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Securities Act Of 1933, Securities Exchange Act Of 1934, Regulation Of The Securities Business, Securities Investor Protection Corporation

Evidence of a corporation's debts or property.

Securities are documents that merely represent an interest or a right in something else; they are not consumed or used in the same way as traditional consumer goods. Government regulation of consumer goods attempts to protect consumers from dangerous articles, misleading advertising, or illegal pricing practices. Securities laws, on the other hand, attempt to ensure that investors have an informed, accurate idea of the type of interest they are purchasing and its value.

Types of securities include notes, stocks, treasury stocks, bonds, debentures, certificates of interest or participation in profit-sharing agreements, collateral-trust certificates, preorganization certificates or subscriptions, transferable shares, investment contracts, voting-trust certificates, certificates of deposit for a security, and a fractional undivided interest in gas, oil, or other mineral rights. Under certain circumstances, interests in oil- and gas-drilling programs, interests in partnerships, real estate CONDOMINIUMS AND COOPERATIVES, and farm animals and land also have been found to be securities. Certain types of notes, such as a note secured by a home mortgage or a note secured by accounts receivable or other business assets, are not securities.

Both federal and state laws regulate securities. Before 1929 companies could issue stock at will. Bogus corporations sold worthless stock; other companies issued and sold large amounts of stock without considering the effect of unlimited issues on shareholders' interests, the value of the stock, and ultimately the U.S. economy. Federal securities law consists of a handful of laws passed between 1933 and 1940, as well as legislation enacted in 1970. The federal laws stem from Congress's power to regulate interstate commerce. Therefore the laws are generally limited to transactions involving transportation or communication using interstate commerce or the mail. Federal laws are generally administered by the SECURITIES AND EXCHANGE COMMISSION (SEC), established by the Securities Exchange Act of 1934 (15 U.S.C.A. § 78a et seq.). Securities regulation focuses mainly on the market for common stocks. The SARBANES-OXLEY ACT OF 2002 (Public Company Accounting Reform and Investor Protection Act, Pub. L. 107-204, July 30, 2002, 116 Stat. 745, July 30, 2002) makes securities FRAUD a serious federal crime and also increases the penalties for WHITE-COLLAR CRIMES. In addition, it creates a new oversight board for the accounting profession.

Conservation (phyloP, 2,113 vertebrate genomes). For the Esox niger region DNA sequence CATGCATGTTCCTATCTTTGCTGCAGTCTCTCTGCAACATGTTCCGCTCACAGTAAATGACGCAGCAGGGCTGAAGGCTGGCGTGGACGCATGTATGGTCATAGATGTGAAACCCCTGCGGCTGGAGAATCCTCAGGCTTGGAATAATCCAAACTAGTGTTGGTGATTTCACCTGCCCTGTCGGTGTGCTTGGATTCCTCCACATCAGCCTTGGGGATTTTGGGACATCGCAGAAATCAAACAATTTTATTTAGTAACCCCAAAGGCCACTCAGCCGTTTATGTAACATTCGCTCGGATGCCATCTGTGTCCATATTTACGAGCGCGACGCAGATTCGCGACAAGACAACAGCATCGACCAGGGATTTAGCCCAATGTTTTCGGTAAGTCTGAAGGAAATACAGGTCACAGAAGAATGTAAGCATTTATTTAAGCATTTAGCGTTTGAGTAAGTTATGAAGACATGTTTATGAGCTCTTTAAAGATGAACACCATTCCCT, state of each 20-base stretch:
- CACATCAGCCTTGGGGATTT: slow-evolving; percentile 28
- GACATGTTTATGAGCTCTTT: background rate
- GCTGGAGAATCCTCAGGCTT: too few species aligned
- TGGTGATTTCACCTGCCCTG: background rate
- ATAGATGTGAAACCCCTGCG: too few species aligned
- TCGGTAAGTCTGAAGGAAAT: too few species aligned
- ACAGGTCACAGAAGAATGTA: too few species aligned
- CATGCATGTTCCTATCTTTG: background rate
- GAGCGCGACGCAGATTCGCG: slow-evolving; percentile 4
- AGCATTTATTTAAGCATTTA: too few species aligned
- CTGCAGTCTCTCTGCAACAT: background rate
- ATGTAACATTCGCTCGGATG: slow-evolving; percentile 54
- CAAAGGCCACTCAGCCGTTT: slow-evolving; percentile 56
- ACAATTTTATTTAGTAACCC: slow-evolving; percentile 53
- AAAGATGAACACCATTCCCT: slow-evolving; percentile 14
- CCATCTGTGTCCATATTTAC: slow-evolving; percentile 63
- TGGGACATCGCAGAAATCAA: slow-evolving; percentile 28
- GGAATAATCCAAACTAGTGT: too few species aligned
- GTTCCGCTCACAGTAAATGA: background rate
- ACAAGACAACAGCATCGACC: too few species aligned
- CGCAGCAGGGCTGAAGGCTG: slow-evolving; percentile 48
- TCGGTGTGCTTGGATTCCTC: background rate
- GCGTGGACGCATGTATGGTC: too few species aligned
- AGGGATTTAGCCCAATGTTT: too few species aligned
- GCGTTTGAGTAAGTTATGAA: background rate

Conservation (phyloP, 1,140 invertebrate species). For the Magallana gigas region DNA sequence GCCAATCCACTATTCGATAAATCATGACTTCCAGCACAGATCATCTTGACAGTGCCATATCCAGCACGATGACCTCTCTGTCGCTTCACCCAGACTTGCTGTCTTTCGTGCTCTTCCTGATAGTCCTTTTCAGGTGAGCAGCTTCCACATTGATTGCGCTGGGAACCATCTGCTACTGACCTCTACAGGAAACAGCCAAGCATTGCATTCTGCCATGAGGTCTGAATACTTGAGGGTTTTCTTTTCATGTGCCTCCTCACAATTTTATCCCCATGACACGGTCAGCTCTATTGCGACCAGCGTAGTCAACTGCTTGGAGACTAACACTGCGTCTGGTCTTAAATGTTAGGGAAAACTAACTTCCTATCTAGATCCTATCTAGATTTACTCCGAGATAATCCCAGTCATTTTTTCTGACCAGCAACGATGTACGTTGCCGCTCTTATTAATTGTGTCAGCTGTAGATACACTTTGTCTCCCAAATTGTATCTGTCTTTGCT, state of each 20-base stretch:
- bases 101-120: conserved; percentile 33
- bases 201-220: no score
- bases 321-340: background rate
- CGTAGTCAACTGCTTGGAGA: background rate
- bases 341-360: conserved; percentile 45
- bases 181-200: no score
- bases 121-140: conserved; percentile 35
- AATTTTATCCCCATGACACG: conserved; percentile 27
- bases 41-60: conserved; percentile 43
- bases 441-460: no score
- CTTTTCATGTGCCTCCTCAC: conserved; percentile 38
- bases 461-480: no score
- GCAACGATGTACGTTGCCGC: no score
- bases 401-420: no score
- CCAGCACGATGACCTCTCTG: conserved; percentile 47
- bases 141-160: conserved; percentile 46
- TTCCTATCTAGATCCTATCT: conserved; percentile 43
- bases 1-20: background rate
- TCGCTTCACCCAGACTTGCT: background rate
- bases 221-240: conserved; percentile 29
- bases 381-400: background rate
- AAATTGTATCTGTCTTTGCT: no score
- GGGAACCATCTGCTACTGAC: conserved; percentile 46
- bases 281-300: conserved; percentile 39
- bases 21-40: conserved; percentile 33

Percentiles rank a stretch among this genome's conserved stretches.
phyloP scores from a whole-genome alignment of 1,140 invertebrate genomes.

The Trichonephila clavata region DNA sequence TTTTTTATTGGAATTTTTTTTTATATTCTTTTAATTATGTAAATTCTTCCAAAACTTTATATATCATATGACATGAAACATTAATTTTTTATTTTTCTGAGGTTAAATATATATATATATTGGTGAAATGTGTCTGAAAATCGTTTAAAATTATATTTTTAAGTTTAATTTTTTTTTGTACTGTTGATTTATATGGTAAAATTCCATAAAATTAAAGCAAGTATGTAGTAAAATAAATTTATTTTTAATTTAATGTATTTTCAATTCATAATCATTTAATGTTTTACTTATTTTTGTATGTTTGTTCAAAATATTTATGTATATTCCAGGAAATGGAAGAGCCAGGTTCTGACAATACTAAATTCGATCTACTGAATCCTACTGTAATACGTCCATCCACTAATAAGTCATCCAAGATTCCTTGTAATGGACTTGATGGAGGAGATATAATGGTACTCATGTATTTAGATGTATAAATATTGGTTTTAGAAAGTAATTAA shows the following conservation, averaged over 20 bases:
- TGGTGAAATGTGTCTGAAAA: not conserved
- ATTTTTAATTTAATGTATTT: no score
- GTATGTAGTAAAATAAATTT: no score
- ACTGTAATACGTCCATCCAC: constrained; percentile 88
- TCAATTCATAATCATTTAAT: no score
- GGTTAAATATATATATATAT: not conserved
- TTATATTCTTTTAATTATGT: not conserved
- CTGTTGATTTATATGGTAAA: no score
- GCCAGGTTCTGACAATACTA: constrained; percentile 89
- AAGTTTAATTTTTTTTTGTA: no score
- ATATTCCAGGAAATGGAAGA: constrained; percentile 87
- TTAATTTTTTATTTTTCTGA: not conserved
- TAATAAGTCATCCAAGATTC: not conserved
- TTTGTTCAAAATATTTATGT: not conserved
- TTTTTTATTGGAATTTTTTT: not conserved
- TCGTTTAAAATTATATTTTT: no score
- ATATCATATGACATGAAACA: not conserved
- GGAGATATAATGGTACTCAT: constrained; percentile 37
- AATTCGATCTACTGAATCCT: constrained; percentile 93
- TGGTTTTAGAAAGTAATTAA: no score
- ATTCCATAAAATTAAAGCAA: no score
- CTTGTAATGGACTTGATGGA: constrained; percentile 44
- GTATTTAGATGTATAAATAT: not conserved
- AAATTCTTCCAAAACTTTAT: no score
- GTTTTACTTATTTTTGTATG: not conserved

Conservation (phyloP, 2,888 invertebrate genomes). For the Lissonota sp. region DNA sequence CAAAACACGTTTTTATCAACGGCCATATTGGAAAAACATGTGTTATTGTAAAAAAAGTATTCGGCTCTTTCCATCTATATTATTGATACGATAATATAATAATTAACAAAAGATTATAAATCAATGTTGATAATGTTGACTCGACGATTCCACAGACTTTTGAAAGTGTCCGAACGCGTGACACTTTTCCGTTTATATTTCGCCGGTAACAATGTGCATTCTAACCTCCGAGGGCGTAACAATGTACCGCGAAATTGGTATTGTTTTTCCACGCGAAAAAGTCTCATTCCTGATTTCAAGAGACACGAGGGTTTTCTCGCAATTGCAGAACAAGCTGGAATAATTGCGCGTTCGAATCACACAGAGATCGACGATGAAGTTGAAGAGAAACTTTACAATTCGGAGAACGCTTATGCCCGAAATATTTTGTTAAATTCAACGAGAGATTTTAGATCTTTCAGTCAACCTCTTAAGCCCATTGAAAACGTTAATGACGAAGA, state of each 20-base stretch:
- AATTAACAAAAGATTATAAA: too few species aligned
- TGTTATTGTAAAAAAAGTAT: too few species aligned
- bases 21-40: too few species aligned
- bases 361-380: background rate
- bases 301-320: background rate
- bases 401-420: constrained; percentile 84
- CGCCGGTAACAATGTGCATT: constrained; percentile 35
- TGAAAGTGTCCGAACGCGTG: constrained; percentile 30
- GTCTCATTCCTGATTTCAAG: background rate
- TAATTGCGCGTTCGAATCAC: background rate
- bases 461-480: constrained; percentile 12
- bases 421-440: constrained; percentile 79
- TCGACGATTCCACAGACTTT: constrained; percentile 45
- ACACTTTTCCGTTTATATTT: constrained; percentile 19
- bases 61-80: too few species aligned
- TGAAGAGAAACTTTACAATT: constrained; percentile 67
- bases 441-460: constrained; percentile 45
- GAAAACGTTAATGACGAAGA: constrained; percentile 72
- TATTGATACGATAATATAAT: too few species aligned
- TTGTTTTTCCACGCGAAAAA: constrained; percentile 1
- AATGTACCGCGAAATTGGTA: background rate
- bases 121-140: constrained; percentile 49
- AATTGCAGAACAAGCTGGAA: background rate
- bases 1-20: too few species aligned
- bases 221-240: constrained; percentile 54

Securities are traded on markets. Some, but not all, markets have a physical location. The essence of a securities market is its formal or informal communications systems whereby buyers and sellers make their interests known and execute transactions. These trading markets are susceptible to manipulative and deceptive practices, such as manipulation of prices or "insider trading," that is, gaining an advantage on the basis of nonpublic information. To prevent such fraudulent practices, all securities laws contain general antifraud provisions.

Exchange markets, of which the New York Stock Exchange is the largest, have traditionally operated in a rigid manner by careful delineation of numbers and qualifications of members and the specific functions members may perform. Conversely, over-the-counter markets (OTC) are less structured and typically do not have a physical location.

Based upon dollar volume, the bond market is the largest. Bonds are the debt instruments issued by federal, state, and local government, as well as corporations. The bond market attracts mainly professional and institutional investors, rather than the general public. In addition, many of these obligations are exempt from direct regulatory provisions of the federal securities laws and consequently usually receive little attention from SEC regulators. However, in the mid-1980s, a debacle occurred in the JUNK BOND market, which included insider trading charges. (Junk bonds are highly risky bonds with a high yield.) The scandal, which involved the investment firm of Drexel Burnham Lambert Inc. and trader Michael R. Milken, attracted much attention and a flurry of SEC enforcement activity.

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